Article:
Opioid crisis statistics
Symptoms of opioid addiction
Opioid Use Disorder is a DSM-V Diagnosis, it is characterized by at least 2 of the following signs:
- You’re taking more for longer than needed.
- Efforts to reduce your intake fall flat.
- Much time is spent getting, taking, and recovering from the drug.
- You have cravings for the drug.
- Home, school, work obligations get ignored.
- Using despite losing friends and social connections due to the effects of the drug.
- You stop seeing people, having fun doing other things, and being effective at a career.
- Keep using despite physical health problems resulting from use.
- Using mental health problems caused by the drug.
- Tolerance sets in. You need more and you get less of a high.
- Withdrawal sets in when you don’t have the drug.
Conclusion: Effects of medical marijuana on the health of patients with opioid addiction
Interest in the topic was set off by the statistic that shows that states which legalized marijuana saw a drop in opioid-related issues. People are somehow using marijuana instead of opioids to get pain relief, stress relief, and euphoria. These aspects of the drug are not the enemy, not is having fun and giggling. It is the addiction, dependence, and pain which are the enemy.
We conclude that one who is already a regular smoker and is familiar with the effects of marijuana on his/her body might be able to use medical marijuana to help ease opioid withdrawal symptoms. A safer bet would be CBD, as it does not have the risk of producing panic and exacerbating the withdrawal. Finally, many people have found success with kratom. Well wishes and good luck!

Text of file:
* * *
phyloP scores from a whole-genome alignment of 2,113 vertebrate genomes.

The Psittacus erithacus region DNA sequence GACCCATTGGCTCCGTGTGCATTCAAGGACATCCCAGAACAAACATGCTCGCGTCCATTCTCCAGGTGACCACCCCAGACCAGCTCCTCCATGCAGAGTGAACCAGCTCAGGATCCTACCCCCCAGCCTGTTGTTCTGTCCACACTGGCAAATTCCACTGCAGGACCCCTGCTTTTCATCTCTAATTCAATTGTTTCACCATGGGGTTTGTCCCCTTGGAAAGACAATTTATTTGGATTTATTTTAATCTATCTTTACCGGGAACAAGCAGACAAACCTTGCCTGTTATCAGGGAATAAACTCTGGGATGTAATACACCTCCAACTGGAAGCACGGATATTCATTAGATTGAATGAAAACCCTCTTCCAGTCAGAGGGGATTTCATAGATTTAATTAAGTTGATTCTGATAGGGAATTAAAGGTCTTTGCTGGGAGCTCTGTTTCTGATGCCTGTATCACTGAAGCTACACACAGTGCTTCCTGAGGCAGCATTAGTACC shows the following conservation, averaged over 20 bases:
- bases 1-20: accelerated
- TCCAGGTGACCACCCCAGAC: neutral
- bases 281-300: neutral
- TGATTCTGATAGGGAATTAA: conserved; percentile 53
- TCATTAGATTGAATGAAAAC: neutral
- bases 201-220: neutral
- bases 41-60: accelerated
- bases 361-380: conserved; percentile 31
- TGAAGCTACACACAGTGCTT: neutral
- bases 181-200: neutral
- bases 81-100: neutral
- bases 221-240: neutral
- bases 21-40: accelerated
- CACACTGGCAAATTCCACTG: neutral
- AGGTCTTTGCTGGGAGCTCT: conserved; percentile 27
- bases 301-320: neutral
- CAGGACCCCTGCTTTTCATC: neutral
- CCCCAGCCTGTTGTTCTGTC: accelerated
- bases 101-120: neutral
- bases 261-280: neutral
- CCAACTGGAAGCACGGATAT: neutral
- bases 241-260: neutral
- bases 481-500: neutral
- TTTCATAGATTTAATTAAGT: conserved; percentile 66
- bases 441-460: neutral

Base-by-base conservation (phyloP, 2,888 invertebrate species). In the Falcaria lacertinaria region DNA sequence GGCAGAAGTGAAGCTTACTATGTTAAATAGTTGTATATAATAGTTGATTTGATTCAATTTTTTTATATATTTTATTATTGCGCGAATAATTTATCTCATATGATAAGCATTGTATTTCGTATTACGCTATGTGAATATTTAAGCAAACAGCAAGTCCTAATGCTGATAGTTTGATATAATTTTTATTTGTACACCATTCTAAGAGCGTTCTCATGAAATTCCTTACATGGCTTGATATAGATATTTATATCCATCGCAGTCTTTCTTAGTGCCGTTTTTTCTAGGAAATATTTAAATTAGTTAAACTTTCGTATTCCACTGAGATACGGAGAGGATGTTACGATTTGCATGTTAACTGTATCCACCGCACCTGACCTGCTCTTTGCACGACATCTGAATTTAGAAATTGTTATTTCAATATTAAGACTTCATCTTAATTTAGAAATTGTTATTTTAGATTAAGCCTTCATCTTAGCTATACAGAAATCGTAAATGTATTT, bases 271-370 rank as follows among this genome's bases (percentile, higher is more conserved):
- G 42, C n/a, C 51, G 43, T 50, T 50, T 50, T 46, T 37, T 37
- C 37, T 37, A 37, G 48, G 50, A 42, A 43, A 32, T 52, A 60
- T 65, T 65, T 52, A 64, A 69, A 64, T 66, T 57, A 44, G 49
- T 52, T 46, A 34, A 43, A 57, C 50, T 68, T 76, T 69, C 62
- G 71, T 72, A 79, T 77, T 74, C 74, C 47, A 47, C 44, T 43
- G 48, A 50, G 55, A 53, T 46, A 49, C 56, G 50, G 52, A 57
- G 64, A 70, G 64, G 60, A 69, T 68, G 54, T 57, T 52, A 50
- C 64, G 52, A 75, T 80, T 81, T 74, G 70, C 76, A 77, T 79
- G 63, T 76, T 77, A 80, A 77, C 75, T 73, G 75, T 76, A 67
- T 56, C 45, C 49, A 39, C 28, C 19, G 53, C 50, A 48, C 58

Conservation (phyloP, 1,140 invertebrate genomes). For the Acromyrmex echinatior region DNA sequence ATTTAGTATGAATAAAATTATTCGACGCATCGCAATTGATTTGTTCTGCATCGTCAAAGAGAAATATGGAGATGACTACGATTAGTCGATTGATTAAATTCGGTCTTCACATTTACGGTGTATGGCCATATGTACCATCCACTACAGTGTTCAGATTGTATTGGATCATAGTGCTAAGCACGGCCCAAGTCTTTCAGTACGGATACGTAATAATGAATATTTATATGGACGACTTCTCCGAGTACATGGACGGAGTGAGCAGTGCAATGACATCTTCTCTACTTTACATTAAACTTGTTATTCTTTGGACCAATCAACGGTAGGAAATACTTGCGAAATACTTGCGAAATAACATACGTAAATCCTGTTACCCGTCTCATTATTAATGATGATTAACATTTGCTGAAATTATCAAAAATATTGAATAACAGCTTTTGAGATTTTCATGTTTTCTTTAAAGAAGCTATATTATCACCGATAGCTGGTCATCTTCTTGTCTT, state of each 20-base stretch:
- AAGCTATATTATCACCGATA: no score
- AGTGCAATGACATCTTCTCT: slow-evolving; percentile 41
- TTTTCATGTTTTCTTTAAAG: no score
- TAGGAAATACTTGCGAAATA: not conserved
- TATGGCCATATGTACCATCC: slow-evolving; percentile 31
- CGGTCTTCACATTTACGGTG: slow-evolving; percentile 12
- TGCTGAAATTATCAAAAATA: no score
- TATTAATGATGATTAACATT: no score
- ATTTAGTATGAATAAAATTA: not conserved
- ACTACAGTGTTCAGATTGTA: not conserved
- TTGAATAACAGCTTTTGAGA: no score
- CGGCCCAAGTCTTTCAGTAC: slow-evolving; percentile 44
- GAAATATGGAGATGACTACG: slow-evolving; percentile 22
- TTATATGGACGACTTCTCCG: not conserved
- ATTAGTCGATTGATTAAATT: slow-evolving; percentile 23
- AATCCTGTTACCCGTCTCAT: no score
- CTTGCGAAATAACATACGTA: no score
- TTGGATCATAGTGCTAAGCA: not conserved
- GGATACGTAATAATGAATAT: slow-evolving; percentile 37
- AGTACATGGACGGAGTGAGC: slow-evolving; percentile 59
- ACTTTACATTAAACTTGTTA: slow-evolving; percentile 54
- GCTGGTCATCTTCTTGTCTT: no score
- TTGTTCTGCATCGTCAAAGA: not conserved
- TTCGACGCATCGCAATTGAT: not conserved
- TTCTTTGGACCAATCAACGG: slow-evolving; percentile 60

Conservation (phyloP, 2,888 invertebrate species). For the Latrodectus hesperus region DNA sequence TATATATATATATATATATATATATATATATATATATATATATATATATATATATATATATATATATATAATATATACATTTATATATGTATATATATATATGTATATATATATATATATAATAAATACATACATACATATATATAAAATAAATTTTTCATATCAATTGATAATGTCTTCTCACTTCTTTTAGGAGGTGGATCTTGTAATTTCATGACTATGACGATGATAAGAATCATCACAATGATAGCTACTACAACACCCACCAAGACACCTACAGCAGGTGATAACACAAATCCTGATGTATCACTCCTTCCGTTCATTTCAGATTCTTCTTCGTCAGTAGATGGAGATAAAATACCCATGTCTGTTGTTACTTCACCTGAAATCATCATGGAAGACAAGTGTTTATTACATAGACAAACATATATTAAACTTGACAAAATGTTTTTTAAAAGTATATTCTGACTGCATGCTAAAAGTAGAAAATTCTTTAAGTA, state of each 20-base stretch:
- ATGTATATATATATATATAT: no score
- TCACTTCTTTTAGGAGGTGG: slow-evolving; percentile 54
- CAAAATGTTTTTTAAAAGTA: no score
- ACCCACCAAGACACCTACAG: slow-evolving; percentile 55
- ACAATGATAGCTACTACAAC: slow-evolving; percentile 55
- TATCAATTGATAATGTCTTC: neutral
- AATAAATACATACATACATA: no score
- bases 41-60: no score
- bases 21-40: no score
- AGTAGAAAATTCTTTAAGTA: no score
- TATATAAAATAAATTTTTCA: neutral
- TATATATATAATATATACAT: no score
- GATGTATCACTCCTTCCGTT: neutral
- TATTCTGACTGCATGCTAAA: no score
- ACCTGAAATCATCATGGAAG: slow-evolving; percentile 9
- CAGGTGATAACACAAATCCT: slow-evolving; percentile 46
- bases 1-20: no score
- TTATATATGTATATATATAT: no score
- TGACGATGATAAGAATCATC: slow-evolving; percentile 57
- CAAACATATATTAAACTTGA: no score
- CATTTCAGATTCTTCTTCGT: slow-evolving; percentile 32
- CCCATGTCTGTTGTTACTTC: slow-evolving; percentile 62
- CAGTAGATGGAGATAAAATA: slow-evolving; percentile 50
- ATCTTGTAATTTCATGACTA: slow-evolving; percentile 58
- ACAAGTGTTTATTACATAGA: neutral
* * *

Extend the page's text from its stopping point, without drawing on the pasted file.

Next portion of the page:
Harris, Hannah M., et al. Effects of Cannabidiol and a Novel Cannabidiol Analog against Tactile Allodynia in a Murine Model of Cisplatin-Induced Neuropathy: Enhanced Effects of Sub-Analgesic Doses of Morphine. 2018. 11 8 2019. https://karger.com/article/abstract/489077.
Hurd, Yasmin L., et al. “Early Phase in the Development of Cannabidiol as a Treatment for Addiction: Opioid Relapse Takes Initial Center Stage.” Neurotherapeutics 12.4 (2015): 807-815. 11 8 2019. https://ncbi.nlm.nih.gov/pmc/articles/pmc4604178.
Markos, James Roland. Cannabidiol Mitigates Opioid Reward On Conditioned Place Preference In Mice. 2017. 11 8 2019. http://thesis.honors.olemiss.edu/781.
- 1 Current Opioid Use Disorder Treatment and Their Shortcomings
- 2 Interactions between Cannabis Sativa (marijuana) and Opioids
- 3 Medical marijuana uses and benefits
- 4 CBD Pills for Pain
- 5 Cannabis During Acute Opioid Abuse Withdrawal
- 6 Opioid crisis statistics
- 7 Conclusion: Effects of medical marijuana on the health of patients with opioid addiction